Literary Yard

Search for meaning

by Frank Kowal

     It was 1954, and I was six years old, watching TV by myself on the floor of my living room. In those days the TVs were black-and-white and were housed in large cabinets.

     Suddenly a commercial came on which really got me excited: It stated that a miniature submarine was included in every new box of a certain breakfast cereal. And it ended with a dramatic clip of a huge submarine charging at me underwater.

     I can’t tell you how excited I was! So the next time I was at the supermarket with my mother, I insisted that she buy me a box of that cereal.

     When we came home, I opened it and took out a little cellophane packet that contained the submarine. It was much smaller than I had expected, and although disappointed, I still couldn’t wait to see it move underwater in my bathtub.

     The directions called for the user to open the cap on the top of the sub and to add a pinch of baking soda. “What’s baking soda used for?” I remember asking my mother.

     I also remember her answer: “It makes things rise.”

                                                                                                                             Kowal / Liars! / 2

     She gave me a box. I put a pinch into the opening, then replaced the cap and rushed into the bathroom. Our sink was wide. I filled it to the top with water, then placed the submarine on the bottom and released it, expecting it to move forward.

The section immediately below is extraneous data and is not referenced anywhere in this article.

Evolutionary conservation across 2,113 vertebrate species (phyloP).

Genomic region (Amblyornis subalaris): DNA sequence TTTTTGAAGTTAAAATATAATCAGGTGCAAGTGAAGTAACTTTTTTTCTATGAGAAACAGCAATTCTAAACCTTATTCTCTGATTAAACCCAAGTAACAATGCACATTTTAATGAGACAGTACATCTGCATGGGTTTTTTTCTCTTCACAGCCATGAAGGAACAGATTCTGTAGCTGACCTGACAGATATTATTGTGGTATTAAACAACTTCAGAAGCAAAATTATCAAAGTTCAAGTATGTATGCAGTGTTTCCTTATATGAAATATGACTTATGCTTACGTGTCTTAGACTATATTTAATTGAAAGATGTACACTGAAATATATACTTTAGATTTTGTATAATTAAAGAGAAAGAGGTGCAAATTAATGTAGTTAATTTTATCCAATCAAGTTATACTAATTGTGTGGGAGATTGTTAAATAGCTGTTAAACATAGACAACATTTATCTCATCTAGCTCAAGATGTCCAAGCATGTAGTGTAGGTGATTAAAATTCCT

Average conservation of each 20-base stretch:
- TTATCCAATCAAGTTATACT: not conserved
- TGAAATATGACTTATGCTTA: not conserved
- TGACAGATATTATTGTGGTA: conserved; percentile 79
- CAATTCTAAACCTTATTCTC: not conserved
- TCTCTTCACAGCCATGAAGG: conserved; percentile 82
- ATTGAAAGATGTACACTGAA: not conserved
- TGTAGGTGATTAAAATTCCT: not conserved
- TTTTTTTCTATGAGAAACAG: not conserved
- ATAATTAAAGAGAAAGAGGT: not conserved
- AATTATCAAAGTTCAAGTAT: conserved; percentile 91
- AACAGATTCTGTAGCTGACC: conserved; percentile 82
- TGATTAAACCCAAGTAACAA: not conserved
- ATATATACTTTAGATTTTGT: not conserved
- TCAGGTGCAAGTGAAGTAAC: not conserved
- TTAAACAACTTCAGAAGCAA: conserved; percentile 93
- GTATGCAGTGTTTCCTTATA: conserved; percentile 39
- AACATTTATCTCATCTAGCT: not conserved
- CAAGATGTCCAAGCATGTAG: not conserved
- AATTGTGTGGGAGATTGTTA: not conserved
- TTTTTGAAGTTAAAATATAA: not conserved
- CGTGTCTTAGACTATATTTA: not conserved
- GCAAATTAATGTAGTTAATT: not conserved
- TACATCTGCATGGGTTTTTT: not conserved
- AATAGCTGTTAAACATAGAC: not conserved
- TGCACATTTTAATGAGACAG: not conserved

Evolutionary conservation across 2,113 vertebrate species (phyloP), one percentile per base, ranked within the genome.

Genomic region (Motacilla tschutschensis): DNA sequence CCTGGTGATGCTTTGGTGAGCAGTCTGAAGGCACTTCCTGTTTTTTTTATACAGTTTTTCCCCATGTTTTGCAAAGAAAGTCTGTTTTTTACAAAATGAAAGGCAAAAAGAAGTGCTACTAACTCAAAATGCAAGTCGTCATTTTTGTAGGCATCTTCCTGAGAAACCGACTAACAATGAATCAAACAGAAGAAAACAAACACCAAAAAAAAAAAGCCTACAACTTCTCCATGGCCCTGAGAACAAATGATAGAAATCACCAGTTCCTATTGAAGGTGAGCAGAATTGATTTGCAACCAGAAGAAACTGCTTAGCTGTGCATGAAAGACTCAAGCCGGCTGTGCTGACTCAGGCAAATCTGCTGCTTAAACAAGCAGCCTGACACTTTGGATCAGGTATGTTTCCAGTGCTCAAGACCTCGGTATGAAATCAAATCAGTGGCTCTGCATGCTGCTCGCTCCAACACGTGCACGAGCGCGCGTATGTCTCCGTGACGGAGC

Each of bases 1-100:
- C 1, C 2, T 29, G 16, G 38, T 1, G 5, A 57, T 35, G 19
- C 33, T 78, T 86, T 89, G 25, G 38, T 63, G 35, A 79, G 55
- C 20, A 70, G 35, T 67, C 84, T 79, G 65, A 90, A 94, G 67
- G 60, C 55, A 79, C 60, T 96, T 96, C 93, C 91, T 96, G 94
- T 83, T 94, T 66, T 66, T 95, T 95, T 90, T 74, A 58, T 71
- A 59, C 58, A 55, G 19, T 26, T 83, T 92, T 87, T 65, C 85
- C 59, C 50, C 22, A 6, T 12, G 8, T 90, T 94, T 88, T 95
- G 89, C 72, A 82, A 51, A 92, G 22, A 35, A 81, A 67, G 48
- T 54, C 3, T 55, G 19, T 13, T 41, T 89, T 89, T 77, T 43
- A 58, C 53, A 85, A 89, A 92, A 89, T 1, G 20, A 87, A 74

But it didn’t. It simply rose to the surface and stayed there.

     So I did it again, and the same thing happened. And when I gave it a little push at the bottom of the sink with my finger, it went forward just a bit before again rising to the surface.

     The commercial lied! And I was furious. It was an anger that I never forgot.

     Now, at 72, I’m still suspicious of most TV commercials. Take those featuring weight-reducing diets, where overweight people boast about losing incredible amounts of weight after eating only the sponsor’s unique meals. Because on the bottom of the screen, in microscopic-sized print and lasting only seconds, are lines from most of these companies stating that their weight-reducing meals should be part of an overall healthy diet and exercise program!

     Why can’t these companies just tell us the truth to begin with?

                                                                     The End

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